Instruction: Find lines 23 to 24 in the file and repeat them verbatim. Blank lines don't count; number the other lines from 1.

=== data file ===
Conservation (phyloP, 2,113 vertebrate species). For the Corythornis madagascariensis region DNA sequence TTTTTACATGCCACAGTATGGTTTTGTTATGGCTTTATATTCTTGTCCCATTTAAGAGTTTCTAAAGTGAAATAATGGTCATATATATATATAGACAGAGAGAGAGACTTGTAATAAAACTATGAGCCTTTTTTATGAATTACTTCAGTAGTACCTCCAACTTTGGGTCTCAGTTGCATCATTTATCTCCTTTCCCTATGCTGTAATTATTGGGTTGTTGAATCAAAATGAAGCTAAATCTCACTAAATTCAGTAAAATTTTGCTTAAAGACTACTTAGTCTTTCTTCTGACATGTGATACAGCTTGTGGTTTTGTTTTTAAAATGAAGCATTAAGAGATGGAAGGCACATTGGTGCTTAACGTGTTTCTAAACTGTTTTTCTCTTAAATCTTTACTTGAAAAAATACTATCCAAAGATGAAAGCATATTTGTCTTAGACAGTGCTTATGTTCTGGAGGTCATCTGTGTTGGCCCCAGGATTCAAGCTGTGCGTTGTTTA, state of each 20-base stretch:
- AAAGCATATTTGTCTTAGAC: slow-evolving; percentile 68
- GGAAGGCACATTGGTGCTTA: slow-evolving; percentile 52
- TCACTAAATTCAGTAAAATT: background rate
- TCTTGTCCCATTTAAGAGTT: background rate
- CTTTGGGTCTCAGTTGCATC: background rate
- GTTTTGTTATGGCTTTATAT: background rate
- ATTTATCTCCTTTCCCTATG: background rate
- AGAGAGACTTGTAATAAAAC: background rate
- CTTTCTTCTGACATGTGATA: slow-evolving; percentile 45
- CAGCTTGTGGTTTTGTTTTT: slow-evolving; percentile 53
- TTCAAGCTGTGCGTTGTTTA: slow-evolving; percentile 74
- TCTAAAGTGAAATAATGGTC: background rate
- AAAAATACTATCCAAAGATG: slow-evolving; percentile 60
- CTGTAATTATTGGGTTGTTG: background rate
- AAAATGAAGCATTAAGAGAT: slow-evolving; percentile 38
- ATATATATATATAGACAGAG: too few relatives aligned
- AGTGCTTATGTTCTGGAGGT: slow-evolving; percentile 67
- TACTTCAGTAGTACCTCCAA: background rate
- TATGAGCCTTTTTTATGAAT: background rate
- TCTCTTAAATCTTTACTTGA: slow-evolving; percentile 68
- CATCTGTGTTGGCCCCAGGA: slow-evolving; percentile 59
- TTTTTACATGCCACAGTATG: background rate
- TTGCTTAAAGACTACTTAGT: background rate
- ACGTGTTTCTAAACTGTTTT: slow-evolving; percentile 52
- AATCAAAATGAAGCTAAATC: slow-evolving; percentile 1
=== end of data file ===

- TTTTTACATGCCACAGTATG: background rate
- TTGCTTAAAGACTACTTAGT: background rate